On the 24th of November 2010 an employment services company A4e and Hertfordshire County Council were fined £60,000 and £100,000 respectively by the Data Commissioner for serious breaches of the Data Protection Act (DPA).
Data Protection Act 1998
The Data Commissioner has the power to impose a fine of up to £500,000 on a data controller who seriously breaches the DPA, if the contravention was of a kind likely to cause substantial damage or substantial distress. The contravention must either have been deliberate or the data controller must have known or ought to have known that there was a risk that a contravention would occur and failed to take reasonable steps to prevent it.
A4e and Hertfordshire County Council Cases
A4e allowed an employee to take home a laptop containing personal information, including the sensitive personal data of 24,000 people on an unencrypted laptop. The unencrypted laptop was stolen from the employee’s house and data was accessed due to the lack of encryption.
In June 2010 Hertfordshire City Council accidentally faxed child sexual abuse information to the wrong recipients twice in a fortnight.
In both cases the loss of data was reported to the Data Commissioner’s office.
When will Fines be Imposed?
The Data Commissioner said its office would take the following factors into consideration when considering whether or not to impose fines for data breaches:
- whether the breach is ‘serious’; and
- whether it leads to serious harm or distress for the data subjects involved.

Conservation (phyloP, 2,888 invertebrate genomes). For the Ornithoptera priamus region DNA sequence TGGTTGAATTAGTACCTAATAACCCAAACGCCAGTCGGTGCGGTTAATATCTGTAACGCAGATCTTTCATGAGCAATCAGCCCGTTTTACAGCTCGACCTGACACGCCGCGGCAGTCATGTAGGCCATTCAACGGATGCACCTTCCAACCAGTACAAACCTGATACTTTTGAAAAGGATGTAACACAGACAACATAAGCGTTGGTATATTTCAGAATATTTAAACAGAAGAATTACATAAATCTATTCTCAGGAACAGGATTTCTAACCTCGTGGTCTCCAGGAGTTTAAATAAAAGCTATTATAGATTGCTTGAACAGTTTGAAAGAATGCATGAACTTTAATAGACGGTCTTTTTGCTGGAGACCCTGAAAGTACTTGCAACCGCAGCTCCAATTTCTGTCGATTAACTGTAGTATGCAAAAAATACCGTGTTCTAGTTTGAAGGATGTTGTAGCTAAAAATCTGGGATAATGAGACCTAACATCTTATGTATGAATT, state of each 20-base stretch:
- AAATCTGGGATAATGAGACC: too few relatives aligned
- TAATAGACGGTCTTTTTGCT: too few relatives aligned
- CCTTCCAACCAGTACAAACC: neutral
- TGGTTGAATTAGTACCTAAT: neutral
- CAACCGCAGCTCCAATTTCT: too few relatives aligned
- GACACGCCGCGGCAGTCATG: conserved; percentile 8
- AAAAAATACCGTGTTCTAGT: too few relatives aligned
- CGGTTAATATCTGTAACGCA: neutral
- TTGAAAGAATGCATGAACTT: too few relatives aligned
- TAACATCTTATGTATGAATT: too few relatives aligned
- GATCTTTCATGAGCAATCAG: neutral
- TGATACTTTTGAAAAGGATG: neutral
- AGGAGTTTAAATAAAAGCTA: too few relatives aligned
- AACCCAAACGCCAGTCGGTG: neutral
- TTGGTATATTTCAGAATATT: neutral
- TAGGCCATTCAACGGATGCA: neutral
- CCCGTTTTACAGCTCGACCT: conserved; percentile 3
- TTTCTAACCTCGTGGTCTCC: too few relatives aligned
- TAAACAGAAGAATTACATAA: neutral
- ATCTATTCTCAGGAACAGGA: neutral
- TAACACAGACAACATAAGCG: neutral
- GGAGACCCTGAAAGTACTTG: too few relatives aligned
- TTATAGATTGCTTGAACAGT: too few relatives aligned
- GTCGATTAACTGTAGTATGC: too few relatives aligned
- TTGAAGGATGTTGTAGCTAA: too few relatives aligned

How is the Level of the Fine Determined?
In deciding upon the level of the fine the Data Commissioner will consider:
- the size of the data controller organisation;
- the financial and other resources of the data controller;
- whether the breach is a “one-off”;
- the type of data that is lost or disclosed;
- the duration and extent of the breach;
- the steps taken to remedy the breach.
In the A4e case a fine was imposed because A4e did not take reasonable steps to avoid the loss of the data. It issued the employee with an unencrypted laptop, despite knowing the amount and type of data that would be processed on it.
In the Hertfordshire City Council case the fine was imposed because of the sensitive nature of the information and the fact that the same breach occurred within a period of 2 weeks.
How to Avoid Fines
If A4e had taken the simple step of encrypting the data, thousands of people’s privacy would not have been potentially compromised.
In view of the above, it is imperative that you take reasonable steps to avoid data protection breaches to limit your exposure to having such fines imposed. The following basic precautions should be taken:
- ensure that all laptops, memory sticks and backup tapes are encrypted;
- have appropriate data protection policies and procedures in place;
- carry out due diligence on your security procedures and those of your sub-contractors and third parties;
- audit compliance with your security procedures of sub-contractors and third parties regularly.
Irene Bodle is an IT lawyer specialising in SaaS agreements with over 10 years experience in the IT sector. If you require assistance with any SaaS, ASP, software on demand contracts or any other IT legal issues contact me:
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